Data Communications - Chapter ten

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Data Communications - Chapter ten

  1. 1. High-Speed LAN and Backbone Networks <ul><li>After studying this Chapter you should: </li></ul><ul><ul><li>Know which internetworking devices are used in backbone networks </li></ul></ul><ul><ul><li>Describe several types of fast Ethernet and fast Token Ring </li></ul></ul><ul><ul><li>Describe FDDI </li></ul></ul><ul><ul><li>Describe ATM and fiber channels </li></ul></ul><ul><ul><li>Know ways to improve performance on BN </li></ul></ul>
  2. 2. Definition <ul><li>Backbone Network (BN) - a large high-speed central network that connects all the terminals, microcomputers, mainframes, local area networks, and other communications equipment on a single company or site. Sometimes called a Campus Area Network (CAN). Use Higher speed circuits for connectivity. </li></ul>
  3. 3. Definition <ul><li>Enterprise Network (EN) - a supernetwork that interconnects all of an organizations networks (LANs and WANs), regardless of whether it crosses state, national, or international boundaries. </li></ul>
  4. 4. Why interconnect networks? <ul><li>Reliability </li></ul><ul><li>Performance </li></ul><ul><li>Security </li></ul>
  5. 5. Introduction <ul><li>There are two approaches to providing high speed networking. </li></ul><ul><ul><li>“speed up” the technologies currently used in local area networks. </li></ul></ul><ul><ul><ul><li>Fast Ethernet </li></ul></ul></ul><ul><ul><ul><li>Fast Token Ring </li></ul></ul></ul><ul><ul><li>develop new high speed technologies that provide dedicated point-to-point communication circuits </li></ul></ul><ul><ul><ul><li>Switched Ethernet </li></ul></ul></ul><ul><ul><ul><li>Switched Token Ring </li></ul></ul></ul><ul><ul><ul><li>ATM </li></ul></ul></ul>
  6. 6. Backbone Network Components <ul><li>Two basic components to the BN </li></ul><ul><ul><li>hardware devices that connect the networks to the backbone </li></ul></ul><ul><ul><ul><li>hubs </li></ul></ul></ul><ul><ul><ul><li>bridges </li></ul></ul></ul><ul><ul><ul><li>switches </li></ul></ul></ul><ul><ul><ul><li>routers </li></ul></ul></ul><ul><ul><ul><li>brouters </li></ul></ul></ul><ul><ul><ul><li>gateways </li></ul></ul></ul><ul><ul><li>network cable </li></ul></ul>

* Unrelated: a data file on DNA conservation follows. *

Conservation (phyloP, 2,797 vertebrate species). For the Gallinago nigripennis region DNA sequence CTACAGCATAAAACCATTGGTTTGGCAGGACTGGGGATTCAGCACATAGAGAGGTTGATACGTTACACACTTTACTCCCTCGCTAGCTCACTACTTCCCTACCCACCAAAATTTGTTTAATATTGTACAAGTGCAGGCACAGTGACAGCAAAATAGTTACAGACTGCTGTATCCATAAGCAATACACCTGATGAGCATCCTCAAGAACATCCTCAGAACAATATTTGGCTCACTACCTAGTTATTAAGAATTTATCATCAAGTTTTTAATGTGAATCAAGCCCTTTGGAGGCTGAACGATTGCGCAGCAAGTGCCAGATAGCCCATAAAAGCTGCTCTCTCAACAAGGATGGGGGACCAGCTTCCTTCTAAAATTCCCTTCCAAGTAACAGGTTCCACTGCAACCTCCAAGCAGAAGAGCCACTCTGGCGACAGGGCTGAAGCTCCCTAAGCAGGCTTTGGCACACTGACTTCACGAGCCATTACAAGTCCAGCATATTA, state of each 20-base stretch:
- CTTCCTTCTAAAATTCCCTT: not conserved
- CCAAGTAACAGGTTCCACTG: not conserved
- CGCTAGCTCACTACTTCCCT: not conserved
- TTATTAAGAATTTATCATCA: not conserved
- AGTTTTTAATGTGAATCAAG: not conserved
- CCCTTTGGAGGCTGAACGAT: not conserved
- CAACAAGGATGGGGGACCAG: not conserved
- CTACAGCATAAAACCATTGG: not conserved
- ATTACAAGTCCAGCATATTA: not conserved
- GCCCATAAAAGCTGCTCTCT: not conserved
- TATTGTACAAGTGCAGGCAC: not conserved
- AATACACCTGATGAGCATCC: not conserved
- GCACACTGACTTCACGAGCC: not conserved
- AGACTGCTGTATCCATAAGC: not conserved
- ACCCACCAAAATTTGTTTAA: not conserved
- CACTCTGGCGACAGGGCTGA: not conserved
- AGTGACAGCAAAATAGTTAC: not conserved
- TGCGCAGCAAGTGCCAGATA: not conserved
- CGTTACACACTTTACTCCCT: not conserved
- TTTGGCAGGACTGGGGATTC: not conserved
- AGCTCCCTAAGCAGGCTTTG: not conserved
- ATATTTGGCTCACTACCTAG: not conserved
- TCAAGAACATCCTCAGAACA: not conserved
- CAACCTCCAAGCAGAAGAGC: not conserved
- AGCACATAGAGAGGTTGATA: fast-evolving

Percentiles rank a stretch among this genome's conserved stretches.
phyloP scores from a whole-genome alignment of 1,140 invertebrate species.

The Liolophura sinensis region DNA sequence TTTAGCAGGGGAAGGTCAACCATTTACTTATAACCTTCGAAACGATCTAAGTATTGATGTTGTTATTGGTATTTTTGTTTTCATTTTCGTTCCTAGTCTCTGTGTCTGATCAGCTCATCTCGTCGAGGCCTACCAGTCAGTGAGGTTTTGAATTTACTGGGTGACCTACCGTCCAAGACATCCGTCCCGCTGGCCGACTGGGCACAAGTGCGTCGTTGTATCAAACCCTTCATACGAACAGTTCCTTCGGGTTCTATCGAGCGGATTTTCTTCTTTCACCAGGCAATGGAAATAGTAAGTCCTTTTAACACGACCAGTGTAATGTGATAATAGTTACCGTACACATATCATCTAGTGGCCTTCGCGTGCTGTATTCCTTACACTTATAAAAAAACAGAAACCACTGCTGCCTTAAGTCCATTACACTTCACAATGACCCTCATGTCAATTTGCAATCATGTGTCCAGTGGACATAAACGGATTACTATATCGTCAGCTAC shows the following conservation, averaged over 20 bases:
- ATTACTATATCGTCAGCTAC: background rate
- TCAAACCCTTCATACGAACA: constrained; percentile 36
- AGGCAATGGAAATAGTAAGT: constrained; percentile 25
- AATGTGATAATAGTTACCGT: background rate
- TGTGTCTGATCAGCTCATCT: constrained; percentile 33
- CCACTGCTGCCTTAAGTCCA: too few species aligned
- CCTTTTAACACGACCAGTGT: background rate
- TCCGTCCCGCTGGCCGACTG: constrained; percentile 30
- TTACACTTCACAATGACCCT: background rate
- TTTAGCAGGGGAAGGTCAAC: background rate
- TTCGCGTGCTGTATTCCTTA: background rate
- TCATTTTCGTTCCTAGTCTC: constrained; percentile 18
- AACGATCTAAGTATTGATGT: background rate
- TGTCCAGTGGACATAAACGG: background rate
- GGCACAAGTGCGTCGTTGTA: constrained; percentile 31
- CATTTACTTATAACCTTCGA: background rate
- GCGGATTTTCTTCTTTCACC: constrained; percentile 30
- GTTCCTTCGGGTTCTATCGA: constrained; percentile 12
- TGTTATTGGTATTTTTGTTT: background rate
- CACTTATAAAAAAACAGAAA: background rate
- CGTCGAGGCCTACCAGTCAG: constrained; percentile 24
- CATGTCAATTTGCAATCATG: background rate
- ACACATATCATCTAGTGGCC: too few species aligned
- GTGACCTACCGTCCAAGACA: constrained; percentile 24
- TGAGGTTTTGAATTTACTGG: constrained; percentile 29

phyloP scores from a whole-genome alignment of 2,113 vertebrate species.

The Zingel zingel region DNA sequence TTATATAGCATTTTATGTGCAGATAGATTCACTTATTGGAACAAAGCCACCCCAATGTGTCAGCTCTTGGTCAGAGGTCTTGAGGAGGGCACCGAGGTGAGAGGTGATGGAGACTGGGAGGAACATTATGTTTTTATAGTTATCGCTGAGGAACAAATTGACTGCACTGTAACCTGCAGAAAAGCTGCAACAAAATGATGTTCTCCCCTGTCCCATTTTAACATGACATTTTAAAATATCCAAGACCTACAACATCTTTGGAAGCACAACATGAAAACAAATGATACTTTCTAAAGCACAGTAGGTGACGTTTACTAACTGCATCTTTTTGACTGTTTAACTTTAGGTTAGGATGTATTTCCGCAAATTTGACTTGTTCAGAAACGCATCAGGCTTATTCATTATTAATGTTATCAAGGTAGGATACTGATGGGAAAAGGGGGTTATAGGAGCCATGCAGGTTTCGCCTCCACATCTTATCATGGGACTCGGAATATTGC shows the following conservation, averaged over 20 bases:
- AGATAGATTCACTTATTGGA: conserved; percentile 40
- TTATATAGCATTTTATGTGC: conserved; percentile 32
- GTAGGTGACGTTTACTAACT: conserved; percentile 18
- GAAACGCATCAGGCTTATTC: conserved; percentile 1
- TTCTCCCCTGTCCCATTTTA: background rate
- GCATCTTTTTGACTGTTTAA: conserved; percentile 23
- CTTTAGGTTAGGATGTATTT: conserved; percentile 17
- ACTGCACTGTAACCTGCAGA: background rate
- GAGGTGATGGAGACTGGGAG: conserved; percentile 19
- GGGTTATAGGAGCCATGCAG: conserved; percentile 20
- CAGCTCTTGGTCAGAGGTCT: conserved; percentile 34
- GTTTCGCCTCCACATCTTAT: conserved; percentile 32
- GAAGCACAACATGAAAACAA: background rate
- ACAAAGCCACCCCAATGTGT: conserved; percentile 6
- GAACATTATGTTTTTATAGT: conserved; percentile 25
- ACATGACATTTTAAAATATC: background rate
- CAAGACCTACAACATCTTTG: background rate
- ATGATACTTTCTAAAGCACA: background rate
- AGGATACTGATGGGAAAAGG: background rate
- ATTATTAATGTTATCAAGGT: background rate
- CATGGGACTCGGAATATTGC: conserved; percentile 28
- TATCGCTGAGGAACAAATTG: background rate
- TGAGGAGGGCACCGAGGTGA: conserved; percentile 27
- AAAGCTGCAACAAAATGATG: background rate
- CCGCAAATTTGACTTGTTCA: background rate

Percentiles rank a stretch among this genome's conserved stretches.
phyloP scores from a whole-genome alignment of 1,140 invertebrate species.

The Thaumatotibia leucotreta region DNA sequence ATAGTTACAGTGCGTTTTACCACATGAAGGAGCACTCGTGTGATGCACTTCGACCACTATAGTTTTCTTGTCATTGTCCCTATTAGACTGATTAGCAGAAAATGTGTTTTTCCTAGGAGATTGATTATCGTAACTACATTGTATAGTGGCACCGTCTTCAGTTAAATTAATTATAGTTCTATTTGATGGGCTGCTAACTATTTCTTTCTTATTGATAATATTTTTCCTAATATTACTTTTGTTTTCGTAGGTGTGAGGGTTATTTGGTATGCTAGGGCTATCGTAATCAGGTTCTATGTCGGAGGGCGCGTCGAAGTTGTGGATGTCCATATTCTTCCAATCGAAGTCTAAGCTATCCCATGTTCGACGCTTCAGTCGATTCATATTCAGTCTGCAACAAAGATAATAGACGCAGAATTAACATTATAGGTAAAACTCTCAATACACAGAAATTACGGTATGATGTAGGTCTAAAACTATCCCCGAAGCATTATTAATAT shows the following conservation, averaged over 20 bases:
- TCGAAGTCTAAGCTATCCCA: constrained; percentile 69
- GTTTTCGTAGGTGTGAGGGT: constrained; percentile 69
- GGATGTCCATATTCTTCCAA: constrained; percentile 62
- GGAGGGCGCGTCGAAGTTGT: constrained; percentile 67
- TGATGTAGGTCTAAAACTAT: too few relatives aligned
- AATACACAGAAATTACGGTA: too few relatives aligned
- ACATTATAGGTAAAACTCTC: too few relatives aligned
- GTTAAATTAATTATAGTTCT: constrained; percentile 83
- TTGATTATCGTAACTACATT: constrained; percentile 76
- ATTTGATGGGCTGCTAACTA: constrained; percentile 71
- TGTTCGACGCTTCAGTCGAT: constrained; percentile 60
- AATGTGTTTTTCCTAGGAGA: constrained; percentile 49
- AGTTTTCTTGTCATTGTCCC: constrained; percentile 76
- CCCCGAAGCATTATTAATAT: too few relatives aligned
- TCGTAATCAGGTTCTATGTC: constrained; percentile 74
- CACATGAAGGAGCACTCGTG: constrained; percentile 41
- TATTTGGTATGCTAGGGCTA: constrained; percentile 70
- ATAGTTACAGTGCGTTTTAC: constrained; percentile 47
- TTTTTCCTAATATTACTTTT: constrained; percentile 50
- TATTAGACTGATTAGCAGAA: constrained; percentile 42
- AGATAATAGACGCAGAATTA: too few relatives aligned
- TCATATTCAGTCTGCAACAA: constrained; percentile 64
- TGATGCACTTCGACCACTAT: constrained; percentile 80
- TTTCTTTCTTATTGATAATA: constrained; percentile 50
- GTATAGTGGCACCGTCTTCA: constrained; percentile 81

7. 7. Hubs <ul><ul><li>very simple devices that pass all traffic in both directions between the LAN sections they link </li></ul></ul><ul><ul><li>same or different cable types </li></ul></ul><ul><ul><li>use physical layer protocols </li></ul></ul><ul><ul><li>pass on every message </li></ul></ul><ul><ul><li>used to connect LANs of similar technology, or to extend the distance of one LAN </li></ul></ul><ul><ul><li>can be called repeaters or amplifiers </li></ul></ul>
  8. 8. HUB Devices HUB (MAU) Repeater/Amplifier
  9. 9. Hubs <ul><ul><li>inexpensive </li></ul></ul><ul><ul><li>easy to Install </li></ul></ul><ul><ul><li>can connect different media </li></ul></ul><ul><ul><li>very little delay </li></ul></ul><ul><ul><li>limited distance between devices </li></ul></ul><ul><ul><li>limited on the number of repeaters </li></ul></ul><ul><ul><li>no protocol or rate conversion </li></ul></ul><ul><ul><li>no error detection </li></ul></ul><ul><ul><li>does not filter </li></ul></ul>
  10. 10. Bridges <ul><ul><li>connect two LAN segments that use the same data link and network protocol </li></ul></ul><ul><ul><li>operated at the data link layer </li></ul></ul><ul><ul><li>same or different cable types </li></ul></ul><ul><ul><li>forward only those messages that need to go out (filtering) </li></ul></ul><ul><ul><li>“learn” whether to forward packets </li></ul></ul><ul><ul><li>internal routing table </li></ul></ul><ul><ul><li>combination of “black box” hardware and software </li></ul></ul>
  11. 11. Bridges <ul><li>There are three types of bridges: </li></ul><ul><li>Simple bridge </li></ul><ul><li>Learning bridge </li></ul><ul><li>Multiport bridge </li></ul>
  12. 12. Bridges Interconnecting Bridge HUB (MAU) Repeater/ Amplifier HUB (MAU) Repeater/ Amplifier